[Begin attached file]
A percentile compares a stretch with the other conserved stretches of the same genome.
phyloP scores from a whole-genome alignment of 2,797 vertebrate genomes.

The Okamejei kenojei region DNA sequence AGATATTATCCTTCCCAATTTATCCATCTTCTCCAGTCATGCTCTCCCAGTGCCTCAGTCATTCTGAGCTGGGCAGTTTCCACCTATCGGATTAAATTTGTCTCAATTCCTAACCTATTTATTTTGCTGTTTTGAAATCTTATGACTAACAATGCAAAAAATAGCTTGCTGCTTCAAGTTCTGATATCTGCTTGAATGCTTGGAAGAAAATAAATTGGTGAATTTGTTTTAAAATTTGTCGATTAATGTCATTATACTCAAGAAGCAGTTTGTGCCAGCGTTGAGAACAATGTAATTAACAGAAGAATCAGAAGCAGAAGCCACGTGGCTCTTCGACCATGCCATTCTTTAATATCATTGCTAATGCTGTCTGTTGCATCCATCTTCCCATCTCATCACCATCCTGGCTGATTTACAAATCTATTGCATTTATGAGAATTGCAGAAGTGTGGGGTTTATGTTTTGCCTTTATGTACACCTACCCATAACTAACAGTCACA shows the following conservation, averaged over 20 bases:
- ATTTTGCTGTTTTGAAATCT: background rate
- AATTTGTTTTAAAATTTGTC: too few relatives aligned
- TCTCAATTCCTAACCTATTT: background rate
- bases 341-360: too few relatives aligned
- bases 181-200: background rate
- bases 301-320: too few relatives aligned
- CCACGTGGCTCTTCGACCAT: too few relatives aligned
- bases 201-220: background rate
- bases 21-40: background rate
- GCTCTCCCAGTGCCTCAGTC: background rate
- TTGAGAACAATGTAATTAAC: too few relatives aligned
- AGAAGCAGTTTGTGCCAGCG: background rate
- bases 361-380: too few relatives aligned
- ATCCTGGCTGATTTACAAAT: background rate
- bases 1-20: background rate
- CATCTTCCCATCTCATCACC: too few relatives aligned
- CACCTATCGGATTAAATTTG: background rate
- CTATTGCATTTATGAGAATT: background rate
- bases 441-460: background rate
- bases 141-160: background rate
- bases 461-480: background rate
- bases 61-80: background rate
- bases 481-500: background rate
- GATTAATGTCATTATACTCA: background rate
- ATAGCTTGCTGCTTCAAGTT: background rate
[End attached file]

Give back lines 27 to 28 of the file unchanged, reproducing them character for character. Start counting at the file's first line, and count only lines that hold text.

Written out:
- GATTAATGTCATTATACTCA: background rate
- ATAGCTTGCTGCTTCAAGTT: background rate